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Reflections on the season

Peter and me on Christmas morning

Dec. 25, 2015

For me, the Christmas season doesn’t begin on Black Friday. It begins on December 1st, the anniversary of Mr. J.’s death in 1960. The J. family lived across the street from us. Mr. J. was in his early thirties, a botanist at the university, and he left behind a wife and three children, ages eight, six, and four. Apparently he had a weak heart; his wife woke up the morning of December 1 to find that he had unexpectedly “Returned to Sender.” Mr. J. was the first person of my brother's and my limited acquaintance to die and it affected us deeply. "If only he could have waited," we lamented, "until after Christmas."

Christmas was magical when I was a kid. Heck, electricity was magical. For me it still is. The Sears and Roebucks Christmas Catalogue sat on a shelf beside the toilet, where I would sit for hours, mesmerized by the myriad possibilities, while my brother pounded plaintively on the door. The other bathroom—the Stinky Potty—was downstairs. Nobody wanted to use the Stinky Potty. There was clearly something wrong with it.

My mother and father made many of our toys. Once Dad made Peter a kind of battlefield for his toy soldiers—it featured a river and hills and a frontier fort. Peter was obsessed with soldiers, which is odd when you consider that he managed to avoid going to the Vietnam War by obtaining Conscientious Objector status—not an easy task.

One Christmas Mom made us Feedy and Sheedy, two pajama bags in the form of rabbits with zippers down their middle. These were two fictional characters of my mother's creation, only Feedy and Sheedy in her stories were house flies. It's hard to know what she was thinking. Last year when I was cleaning out my parents’ apartment prior to my Dad going to a nursing home, I came across Feedy and Sheedy, crumpled and stained, at the bottom of a chest. "Oh!" I cried. "Here's Feedy and Sheedy!" Then I thought, What the Hell am I going to do with Feedy and Sheedy? So I chucked them.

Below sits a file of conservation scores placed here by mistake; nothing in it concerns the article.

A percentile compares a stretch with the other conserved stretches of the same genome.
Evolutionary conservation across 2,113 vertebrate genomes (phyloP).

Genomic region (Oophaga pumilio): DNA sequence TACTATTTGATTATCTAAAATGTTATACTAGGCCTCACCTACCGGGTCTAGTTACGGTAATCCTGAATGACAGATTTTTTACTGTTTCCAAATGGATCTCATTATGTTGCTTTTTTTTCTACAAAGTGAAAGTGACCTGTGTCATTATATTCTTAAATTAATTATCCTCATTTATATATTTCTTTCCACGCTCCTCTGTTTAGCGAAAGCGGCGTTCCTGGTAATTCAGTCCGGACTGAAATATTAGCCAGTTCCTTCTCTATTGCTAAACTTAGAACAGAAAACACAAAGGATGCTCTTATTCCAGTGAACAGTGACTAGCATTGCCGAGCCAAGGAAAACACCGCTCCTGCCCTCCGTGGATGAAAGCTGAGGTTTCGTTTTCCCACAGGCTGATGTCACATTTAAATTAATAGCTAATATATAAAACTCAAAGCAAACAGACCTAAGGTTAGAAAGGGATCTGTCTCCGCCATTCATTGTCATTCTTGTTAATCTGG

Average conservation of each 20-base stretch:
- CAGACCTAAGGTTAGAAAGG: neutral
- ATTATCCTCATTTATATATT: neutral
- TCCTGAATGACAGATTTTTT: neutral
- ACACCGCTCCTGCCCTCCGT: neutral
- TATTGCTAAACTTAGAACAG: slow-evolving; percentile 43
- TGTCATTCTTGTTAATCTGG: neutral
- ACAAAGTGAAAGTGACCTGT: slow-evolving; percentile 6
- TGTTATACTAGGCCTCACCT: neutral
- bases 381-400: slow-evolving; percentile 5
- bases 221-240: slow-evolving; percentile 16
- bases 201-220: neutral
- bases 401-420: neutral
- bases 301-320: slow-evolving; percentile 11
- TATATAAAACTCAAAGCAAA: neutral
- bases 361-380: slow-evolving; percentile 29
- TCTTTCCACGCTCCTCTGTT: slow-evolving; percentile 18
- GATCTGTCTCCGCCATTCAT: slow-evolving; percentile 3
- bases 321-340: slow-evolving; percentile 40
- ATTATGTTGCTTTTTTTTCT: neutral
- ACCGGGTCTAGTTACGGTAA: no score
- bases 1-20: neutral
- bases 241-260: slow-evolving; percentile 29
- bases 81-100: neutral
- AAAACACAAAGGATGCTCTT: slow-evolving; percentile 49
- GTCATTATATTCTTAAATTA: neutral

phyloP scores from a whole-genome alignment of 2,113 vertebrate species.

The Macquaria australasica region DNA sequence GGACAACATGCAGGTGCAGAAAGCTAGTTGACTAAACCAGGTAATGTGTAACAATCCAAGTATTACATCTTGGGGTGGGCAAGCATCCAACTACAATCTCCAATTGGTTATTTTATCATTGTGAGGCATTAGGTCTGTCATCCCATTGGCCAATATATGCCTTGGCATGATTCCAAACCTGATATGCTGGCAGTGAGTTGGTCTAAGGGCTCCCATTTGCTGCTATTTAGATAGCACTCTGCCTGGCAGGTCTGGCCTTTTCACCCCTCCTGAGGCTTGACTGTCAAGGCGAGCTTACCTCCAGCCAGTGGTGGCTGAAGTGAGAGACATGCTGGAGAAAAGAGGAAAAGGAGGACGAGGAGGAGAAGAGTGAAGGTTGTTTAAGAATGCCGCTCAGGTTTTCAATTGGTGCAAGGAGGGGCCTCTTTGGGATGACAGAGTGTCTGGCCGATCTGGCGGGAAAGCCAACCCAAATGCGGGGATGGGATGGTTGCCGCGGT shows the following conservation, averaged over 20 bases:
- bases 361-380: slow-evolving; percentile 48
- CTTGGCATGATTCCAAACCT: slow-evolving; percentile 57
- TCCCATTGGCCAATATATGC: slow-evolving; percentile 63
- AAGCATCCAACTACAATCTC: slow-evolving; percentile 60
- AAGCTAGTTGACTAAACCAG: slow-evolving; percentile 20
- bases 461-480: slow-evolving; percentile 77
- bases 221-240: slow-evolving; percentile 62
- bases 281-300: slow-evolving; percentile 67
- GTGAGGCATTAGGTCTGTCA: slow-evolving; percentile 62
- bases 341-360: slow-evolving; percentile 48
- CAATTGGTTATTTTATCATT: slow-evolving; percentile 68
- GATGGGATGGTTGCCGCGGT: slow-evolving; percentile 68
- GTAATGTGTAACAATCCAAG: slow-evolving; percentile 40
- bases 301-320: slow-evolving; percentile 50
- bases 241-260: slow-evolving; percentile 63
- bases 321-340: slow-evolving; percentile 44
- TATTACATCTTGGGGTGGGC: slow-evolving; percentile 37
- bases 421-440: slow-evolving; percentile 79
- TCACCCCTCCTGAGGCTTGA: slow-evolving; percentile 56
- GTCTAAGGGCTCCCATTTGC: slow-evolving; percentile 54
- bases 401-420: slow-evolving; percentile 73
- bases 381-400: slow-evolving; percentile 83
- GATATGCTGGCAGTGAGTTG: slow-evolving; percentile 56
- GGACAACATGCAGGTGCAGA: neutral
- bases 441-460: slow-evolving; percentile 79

We had to keep the door closed to the living room during Christmas because Lovey, the Great Dane, would eat the glass ornaments. Once he ran off with Sue Doll, a handmade doll given to my mother by her aunt on a Christmas 30 years earlier. "Lovey's got Sue Doll!" my mother cried as she chased him through the house. When I was packing up my Dad's place, I unearthed Sue Doll. I didn’t chuck her. I brought her back to Port Stanley and set her on the rocking chair in our guest room. My children find her sinister and put her in the wardrobe whenever they come to visit. They're also scared of clowns. Did I mention that they’re adults?

Over several Christmases my parents took me and my brother Peter to London, England to sightsee by day and attend theatre at night. As a teenager, Peter was not keen on England. The Coke was warm and he made himself sick eating British chocolate, which had a lower percentage of wax to chocolate than American chocolate.

The following year, I spent the entire trip ceaselessly pining for a new boyfriend, whom I dropped shortly after returning home, cognitive dissonance having worked its magic. Nevertheless I had managed to render the family’s holiday less than festive with my moony lamentations.

Fast forward 40-odd years.

In a few weeks my husband and I are boarding Nellie, our beautiful Golden, with Tim and Wendy at the Tail Waggin’ Ranch and driving down to Chapel Hill, North Carolina with Poppet, my father’s blind, thirteen year old cockapoo. The hardest thing about going to the nursing home for my father was giving up his dog; we try to make sure they get to see each other as often as we can manage. So Christmas this year will be in Dad’s small semi-private room at the Dubose Center and I can’t think of a place I’d rather be.

Terrible things happened to the J. family in the wake of Mr. J.’s death. Mrs. J., who had a history of mental illness, tried to commit suicide by swallowing lye and was hauled off to a psychiatric ward where she was given electroshock therapy. Grandparents swooped down on the kids and carried them off, never to be seen again—by us, at any rate. If only Mr. J. could have waited 25 days, they would have had at least one more Happy Christmas under their belts before all hell broke loose. Wouldn’t that have been something? Wouldn’t that have been better?

I don’t know. What I do know is that, every December 1, I remember Mr. J. and his kids and his wife and I feel grateful to have been granted all these many Christmases—some happier than others, but still and all, Christmas. Or, as my mother, who always got depressed at Christmas, used to call it: “Chritma.”

Merry Chritma, everyone! Or maybe just, “Chritma!”

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